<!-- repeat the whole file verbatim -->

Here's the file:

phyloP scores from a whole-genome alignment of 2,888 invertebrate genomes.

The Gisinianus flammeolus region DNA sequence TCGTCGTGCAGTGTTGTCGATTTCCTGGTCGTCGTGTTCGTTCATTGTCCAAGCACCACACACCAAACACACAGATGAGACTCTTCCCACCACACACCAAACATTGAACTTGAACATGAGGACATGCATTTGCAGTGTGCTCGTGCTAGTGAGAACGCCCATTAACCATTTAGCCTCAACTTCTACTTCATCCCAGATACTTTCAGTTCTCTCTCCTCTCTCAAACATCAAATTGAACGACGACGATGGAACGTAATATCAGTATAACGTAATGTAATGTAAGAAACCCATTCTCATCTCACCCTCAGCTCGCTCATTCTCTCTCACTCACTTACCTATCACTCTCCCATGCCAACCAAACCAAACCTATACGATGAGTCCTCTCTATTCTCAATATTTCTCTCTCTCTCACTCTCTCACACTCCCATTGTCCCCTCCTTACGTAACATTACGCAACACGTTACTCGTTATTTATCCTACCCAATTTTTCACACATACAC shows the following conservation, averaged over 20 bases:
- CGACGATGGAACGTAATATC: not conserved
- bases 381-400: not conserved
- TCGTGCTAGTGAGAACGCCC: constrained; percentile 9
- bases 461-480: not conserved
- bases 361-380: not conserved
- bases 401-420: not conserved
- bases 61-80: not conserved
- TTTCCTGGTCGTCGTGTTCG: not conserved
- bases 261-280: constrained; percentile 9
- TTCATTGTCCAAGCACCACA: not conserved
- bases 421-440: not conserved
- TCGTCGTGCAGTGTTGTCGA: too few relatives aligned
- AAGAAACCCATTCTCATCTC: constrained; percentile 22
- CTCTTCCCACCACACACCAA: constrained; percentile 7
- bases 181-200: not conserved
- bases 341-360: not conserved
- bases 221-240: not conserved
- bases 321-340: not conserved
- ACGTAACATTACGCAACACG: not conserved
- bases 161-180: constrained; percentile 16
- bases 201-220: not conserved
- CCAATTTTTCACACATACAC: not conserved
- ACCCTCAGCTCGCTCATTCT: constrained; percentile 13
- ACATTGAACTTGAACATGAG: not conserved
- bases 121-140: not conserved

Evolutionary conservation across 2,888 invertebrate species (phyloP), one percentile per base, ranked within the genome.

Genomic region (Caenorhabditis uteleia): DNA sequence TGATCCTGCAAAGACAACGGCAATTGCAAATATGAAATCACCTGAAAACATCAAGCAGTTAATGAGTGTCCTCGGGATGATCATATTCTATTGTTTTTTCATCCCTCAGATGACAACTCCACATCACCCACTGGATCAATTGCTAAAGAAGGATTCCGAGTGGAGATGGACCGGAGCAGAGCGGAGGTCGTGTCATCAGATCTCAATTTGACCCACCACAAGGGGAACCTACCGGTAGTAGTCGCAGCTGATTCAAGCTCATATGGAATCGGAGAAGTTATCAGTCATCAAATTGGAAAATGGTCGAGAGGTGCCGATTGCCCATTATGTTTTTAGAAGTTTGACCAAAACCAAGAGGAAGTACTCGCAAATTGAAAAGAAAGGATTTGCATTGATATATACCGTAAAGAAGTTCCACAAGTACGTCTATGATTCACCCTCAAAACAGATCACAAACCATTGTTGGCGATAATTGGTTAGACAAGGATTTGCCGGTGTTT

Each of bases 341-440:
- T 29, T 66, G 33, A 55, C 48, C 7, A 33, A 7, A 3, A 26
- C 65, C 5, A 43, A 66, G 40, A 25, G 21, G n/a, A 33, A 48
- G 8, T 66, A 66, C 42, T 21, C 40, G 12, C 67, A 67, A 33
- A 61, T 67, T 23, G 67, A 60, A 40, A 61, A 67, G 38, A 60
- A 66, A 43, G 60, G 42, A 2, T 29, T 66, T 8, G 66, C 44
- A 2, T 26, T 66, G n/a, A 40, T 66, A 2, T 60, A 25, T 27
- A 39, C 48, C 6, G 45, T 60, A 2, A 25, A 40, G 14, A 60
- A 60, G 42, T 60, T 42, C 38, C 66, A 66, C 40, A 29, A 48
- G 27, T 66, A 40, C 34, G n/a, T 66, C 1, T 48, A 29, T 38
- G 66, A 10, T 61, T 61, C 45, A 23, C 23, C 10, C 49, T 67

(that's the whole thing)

phyloP scores from a whole-genome alignment of 2,888 invertebrate genomes.

The Gisinianus flammeolus region DNA sequence TCGTCGTGCAGTGTTGTCGATTTCCTGGTCGTCGTGTTCGTTCATTGTCCAAGCACCACACACCAAACACACAGATGAGACTCTTCCCACCACACACCAAACATTGAACTTGAACATGAGGACATGCATTTGCAGTGTGCTCGTGCTAGTGAGAACGCCCATTAACCATTTAGCCTCAACTTCTACTTCATCCCAGATACTTTCAGTTCTCTCTCCTCTCTCAAACATCAAATTGAACGACGACGATGGAACGTAATATCAGTATAACGTAATGTAATGTAAGAAACCCATTCTCATCTCACCCTCAGCTCGCTCATTCTCTCTCACTCACTTACCTATCACTCTCCCATGCCAACCAAACCAAACCTATACGATGAGTCCTCTCTATTCTCAATATTTCTCTCTCTCTCACTCTCTCACACTCCCATTGTCCCCTCCTTACGTAACATTACGCAACACGTTACTCGTTATTTATCCTACCCAATTTTTCACACATACAC shows the following conservation, averaged over 20 bases:
- CGACGATGGAACGTAATATC: not conserved
- bases 381-400: not conserved
- TCGTGCTAGTGAGAACGCCC: constrained; percentile 9
- bases 461-480: not conserved
- bases 361-380: not conserved
- bases 401-420: not conserved
- bases 61-80: not conserved
- TTTCCTGGTCGTCGTGTTCG: not conserved
- bases 261-280: constrained; percentile 9
- TTCATTGTCCAAGCACCACA: not conserved
- bases 421-440: not conserved
- TCGTCGTGCAGTGTTGTCGA: too few relatives aligned
- AAGAAACCCATTCTCATCTC: constrained; percentile 22
- CTCTTCCCACCACACACCAA: constrained; percentile 7
- bases 181-200: not conserved
- bases 341-360: not conserved
- bases 221-240: not conserved
- bases 321-340: not conserved
- ACGTAACATTACGCAACACG: not conserved
- bases 161-180: constrained; percentile 16
- bases 201-220: not conserved
- CCAATTTTTCACACATACAC: not conserved
- ACCCTCAGCTCGCTCATTCT: constrained; percentile 13
- ACATTGAACTTGAACATGAG: not conserved
- bases 121-140: not conserved

Evolutionary conservation across 2,888 invertebrate species (phyloP), one percentile per base, ranked within the genome.

Genomic region (Caenorhabditis uteleia): DNA sequence TGATCCTGCAAAGACAACGGCAATTGCAAATATGAAATCACCTGAAAACATCAAGCAGTTAATGAGTGTCCTCGGGATGATCATATTCTATTGTTTTTTCATCCCTCAGATGACAACTCCACATCACCCACTGGATCAATTGCTAAAGAAGGATTCCGAGTGGAGATGGACCGGAGCAGAGCGGAGGTCGTGTCATCAGATCTCAATTTGACCCACCACAAGGGGAACCTACCGGTAGTAGTCGCAGCTGATTCAAGCTCATATGGAATCGGAGAAGTTATCAGTCATCAAATTGGAAAATGGTCGAGAGGTGCCGATTGCCCATTATGTTTTTAGAAGTTTGACCAAAACCAAGAGGAAGTACTCGCAAATTGAAAAGAAAGGATTTGCATTGATATATACCGTAAAGAAGTTCCACAAGTACGTCTATGATTCACCCTCAAAACAGATCACAAACCATTGTTGGCGATAATTGGTTAGACAAGGATTTGCCGGTGTTT

Each of bases 341-440:
- T 29, T 66, G 33, A 55, C 48, C 7, A 33, A 7, A 3, A 26
- C 65, C 5, A 43, A 66, G 40, A 25, G 21, G n/a, A 33, A 48
- G 8, T 66, A 66, C 42, T 21, C 40, G 12, C 67, A 67, A 33
- A 61, T 67, T 23, G 67, A 60, A 40, A 61, A 67, G 38, A 60
- A 66, A 43, G 60, G 42, A 2, T 29, T 66, T 8, G 66, C 44
- A 2, T 26, T 66, G n/a, A 40, T 66, A 2, T 60, A 25, T 27
- A 39, C 48, C 6, G 45, T 60, A 2, A 25, A 40, G 14, A 60
- A 60, G 42, T 60, T 42, C 38, C 66, A 66, C 40, A 29, A 48
- G 27, T 66, A 40, C 34, G n/a, T 66, C 1, T 48, A 29, T 38
- G 66, A 10, T 61, T 61, C 45, A 23, C 23, C 10, C 49, T 67